Appointment and works of the First Law Commission
In pursuance of S. 53 of the Charter Act, 1833 the First Law Commission was appointed in 1834. Lord Macaulay, under the Chairmanship of law member of the Council of Governor-General. The Commission consisted of Lord Macaulay, J.M. Macleod, C.W. Anderson and EM. Millet. The last three named gentlemen were civil servants of the Presidencies and Lord Macaulay was the Law member of the Executive Council of the Governor-General of India. The commission met in 1834 in India. The Commission was required to codify criminal law, to draft a law of Procedure and Pleadings and to ascertain the position of law for Anglo-Indians. The members of this Commission, under the instruction from the local Governments, took up the first job of preparing a draft of Indian Penal Code. That was obviously due to the fact that the system of administration of criminal justice was considered to be most unsatisfactory. The members of the Commission submitted their draft Penal Code on May 2, 1837.
Report of the First Law Commission
The First Law Commission submitted the following drafts and bills for the codification of uniform law in India
1. Draft of Indian Penal Code – The Law Commission reported to Governor-General on 14th October 1837, as : “It appears to us highly desirable that, if the Code shall be adopted, all those Penal Laws which the Indian Legislature may from time to time find it necessary to pass should be framed in such a manner as to fit into the Code. Their language ought to be that of Code. No words ought to be used in any other sense than in which it is used in the Code. The very part of the Code in which the Law is to be inserted ought to be indicated. If the new law rescinds or modifies any provision of the Code that provision ought to be indicated.”
The First law Commission while framing the draft of the Indian Penal Code, had in view the necessity of giving the correct definitions of the technical terms. The principle of the Commission was, “uniformity where you can have it – Diversity where you must have it; but in all the cases certainty.”
The device which Commission adopted in framing the Code was Macaulay’s invention of adding authoritative illustrations to the enacting test of a code, which is called “the mechanics of lawmaking” which facilitated understanding the law and served the purpose of its defence.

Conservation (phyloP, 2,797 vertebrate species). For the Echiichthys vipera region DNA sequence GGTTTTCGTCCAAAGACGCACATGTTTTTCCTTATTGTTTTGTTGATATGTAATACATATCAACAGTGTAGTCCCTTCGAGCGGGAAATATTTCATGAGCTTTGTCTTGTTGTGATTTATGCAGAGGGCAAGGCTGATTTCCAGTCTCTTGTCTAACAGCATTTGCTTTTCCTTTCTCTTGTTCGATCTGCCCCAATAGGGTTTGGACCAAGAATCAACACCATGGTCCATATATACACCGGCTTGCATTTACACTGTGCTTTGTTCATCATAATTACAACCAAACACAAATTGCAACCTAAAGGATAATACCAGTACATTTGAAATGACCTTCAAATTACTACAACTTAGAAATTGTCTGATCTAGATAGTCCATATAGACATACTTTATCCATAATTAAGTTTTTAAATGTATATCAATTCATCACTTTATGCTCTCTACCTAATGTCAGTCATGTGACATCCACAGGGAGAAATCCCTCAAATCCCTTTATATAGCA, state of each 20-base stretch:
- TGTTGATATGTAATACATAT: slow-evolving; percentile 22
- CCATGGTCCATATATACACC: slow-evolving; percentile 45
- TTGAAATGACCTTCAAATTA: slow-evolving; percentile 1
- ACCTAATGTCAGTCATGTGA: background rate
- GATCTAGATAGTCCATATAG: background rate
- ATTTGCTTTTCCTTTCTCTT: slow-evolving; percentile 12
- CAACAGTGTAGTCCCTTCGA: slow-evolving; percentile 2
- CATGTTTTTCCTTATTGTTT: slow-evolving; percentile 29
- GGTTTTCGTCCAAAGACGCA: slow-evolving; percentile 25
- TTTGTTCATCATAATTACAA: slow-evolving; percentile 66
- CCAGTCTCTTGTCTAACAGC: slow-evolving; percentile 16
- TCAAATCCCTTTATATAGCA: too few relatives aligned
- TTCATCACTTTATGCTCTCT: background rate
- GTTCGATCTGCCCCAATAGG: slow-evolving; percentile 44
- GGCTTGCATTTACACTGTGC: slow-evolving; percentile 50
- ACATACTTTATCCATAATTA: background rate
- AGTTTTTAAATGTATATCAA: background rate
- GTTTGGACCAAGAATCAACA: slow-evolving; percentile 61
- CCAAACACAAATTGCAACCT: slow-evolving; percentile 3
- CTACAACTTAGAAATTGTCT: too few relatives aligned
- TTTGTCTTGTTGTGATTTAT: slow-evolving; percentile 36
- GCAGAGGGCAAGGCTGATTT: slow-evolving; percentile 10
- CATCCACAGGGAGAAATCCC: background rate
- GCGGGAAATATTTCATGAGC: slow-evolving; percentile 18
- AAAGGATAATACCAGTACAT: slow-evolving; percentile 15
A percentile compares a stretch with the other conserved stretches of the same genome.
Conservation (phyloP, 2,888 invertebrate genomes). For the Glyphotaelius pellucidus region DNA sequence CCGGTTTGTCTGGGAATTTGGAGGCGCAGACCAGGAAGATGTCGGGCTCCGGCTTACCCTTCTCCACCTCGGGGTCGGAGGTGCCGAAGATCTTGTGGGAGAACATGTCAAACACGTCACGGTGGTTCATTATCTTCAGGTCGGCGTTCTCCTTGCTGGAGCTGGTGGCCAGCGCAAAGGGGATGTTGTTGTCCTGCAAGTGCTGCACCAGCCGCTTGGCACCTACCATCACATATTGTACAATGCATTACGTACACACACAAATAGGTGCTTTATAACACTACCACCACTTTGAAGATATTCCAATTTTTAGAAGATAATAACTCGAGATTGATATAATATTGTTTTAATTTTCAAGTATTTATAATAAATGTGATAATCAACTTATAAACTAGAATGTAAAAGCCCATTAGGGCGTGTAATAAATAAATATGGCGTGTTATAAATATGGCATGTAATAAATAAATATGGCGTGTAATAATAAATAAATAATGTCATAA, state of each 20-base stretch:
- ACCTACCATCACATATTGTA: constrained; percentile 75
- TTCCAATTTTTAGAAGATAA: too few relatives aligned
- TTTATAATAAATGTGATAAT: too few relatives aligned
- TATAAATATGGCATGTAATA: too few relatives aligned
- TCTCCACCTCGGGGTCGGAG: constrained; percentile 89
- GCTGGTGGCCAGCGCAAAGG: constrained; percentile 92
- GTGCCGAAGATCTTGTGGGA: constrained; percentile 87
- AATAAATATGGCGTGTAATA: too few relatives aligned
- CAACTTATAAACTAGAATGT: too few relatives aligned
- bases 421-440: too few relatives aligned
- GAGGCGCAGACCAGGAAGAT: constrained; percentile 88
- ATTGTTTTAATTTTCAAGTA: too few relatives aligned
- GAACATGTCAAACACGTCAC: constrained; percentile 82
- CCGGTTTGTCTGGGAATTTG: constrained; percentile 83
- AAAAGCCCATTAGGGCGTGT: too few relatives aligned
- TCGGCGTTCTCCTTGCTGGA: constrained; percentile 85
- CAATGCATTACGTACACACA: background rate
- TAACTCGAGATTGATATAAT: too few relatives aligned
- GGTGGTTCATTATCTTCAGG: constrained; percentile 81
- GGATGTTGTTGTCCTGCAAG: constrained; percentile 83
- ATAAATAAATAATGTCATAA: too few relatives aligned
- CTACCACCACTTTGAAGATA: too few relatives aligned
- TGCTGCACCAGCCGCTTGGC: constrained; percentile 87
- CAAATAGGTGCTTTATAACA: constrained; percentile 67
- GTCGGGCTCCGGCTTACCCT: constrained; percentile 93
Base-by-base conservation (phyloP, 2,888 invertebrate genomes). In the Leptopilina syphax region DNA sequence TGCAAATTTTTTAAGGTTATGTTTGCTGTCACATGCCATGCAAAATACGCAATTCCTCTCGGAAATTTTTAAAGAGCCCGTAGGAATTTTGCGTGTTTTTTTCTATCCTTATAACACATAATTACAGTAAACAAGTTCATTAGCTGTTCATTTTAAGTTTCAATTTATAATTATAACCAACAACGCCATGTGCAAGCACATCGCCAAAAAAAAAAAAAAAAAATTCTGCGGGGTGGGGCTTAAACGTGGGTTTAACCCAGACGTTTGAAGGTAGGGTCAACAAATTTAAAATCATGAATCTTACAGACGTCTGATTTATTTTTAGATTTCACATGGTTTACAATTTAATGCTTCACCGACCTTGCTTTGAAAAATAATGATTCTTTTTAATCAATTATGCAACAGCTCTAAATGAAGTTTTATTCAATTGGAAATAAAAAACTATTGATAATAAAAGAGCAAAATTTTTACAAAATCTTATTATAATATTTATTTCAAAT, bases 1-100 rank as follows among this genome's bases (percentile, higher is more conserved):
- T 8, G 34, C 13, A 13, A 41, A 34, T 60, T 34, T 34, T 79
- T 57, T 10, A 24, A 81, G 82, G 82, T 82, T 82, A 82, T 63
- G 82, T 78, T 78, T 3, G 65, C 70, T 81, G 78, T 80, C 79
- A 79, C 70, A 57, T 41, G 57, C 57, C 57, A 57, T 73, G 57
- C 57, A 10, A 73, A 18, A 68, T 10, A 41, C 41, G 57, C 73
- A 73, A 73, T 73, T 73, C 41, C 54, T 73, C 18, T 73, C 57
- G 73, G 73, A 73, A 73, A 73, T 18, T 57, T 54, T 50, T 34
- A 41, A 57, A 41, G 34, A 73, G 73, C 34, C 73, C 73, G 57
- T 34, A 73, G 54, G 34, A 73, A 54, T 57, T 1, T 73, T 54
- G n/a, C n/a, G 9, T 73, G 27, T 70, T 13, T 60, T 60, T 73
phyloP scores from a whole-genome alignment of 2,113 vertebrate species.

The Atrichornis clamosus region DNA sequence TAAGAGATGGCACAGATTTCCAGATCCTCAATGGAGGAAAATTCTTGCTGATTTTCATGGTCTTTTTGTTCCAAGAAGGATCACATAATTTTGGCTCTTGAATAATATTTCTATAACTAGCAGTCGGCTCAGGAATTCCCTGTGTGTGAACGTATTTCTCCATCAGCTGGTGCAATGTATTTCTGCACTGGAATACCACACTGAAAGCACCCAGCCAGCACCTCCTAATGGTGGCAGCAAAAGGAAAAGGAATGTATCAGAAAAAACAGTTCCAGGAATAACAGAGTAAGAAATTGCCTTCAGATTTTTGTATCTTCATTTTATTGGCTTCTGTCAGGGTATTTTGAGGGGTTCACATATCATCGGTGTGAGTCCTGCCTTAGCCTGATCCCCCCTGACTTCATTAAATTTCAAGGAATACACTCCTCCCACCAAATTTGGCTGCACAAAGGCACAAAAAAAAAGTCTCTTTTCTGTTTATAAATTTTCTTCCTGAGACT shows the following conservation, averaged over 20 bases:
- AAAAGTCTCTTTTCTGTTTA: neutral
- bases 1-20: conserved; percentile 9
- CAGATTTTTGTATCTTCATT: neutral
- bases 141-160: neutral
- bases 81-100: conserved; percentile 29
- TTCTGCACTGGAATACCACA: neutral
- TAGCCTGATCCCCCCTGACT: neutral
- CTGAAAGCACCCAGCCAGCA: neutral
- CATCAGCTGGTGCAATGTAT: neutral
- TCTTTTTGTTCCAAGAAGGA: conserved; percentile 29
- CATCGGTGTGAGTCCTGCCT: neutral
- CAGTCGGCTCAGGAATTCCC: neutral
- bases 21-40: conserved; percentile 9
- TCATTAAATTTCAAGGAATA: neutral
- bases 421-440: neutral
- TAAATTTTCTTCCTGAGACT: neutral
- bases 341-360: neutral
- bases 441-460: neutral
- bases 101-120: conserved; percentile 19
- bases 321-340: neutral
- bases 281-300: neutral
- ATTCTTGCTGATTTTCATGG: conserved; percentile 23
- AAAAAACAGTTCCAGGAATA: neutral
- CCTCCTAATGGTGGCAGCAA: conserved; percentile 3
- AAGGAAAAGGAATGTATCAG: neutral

The draft of Penal Code which became the Indian Penal Code was not a digest of any existing system of law. The existing system was not sufficient and correct upon which they could base their foundations. The Commission found that all the penal laws, were of foreign origin introduced by the conquerors. It derived suggestions from French Penal Code and Livingston’s Code Louisiana.
2. Lex Loci Report – Lex Loci means law of the land. There was no lex loci or law of the land for non-Hindus and non-Muslims residing in Mufussil areas. However, there was law for those non-Hindus and non-Muslims who were inhabiting in Presidency towns. There was a lot of uncertainty with regard to the civil law applicable to the Christians, Anglo Indians, and Armenians residing in the Mofussil. The attention of the First Law Commission was directed to this problem in 1837.
In order to solve the problem, the Commission proposed that the substantive law of England should be made the law of the Christians, Anglo-Indians and Armenians living outside the Presidency towns. But certain restrictions were imposed while applying the substantive law of England. Only those laws were to be applied which were to be suitable to the conditions prevailing in India. The English Law was not to be opposed to any Regulation of any Presidency. Restrictions were also to be imposed with regard to the application of the English law in matters of marriage, divorce and adoption. Rules of equity as applied in England were to override the substantive law of England.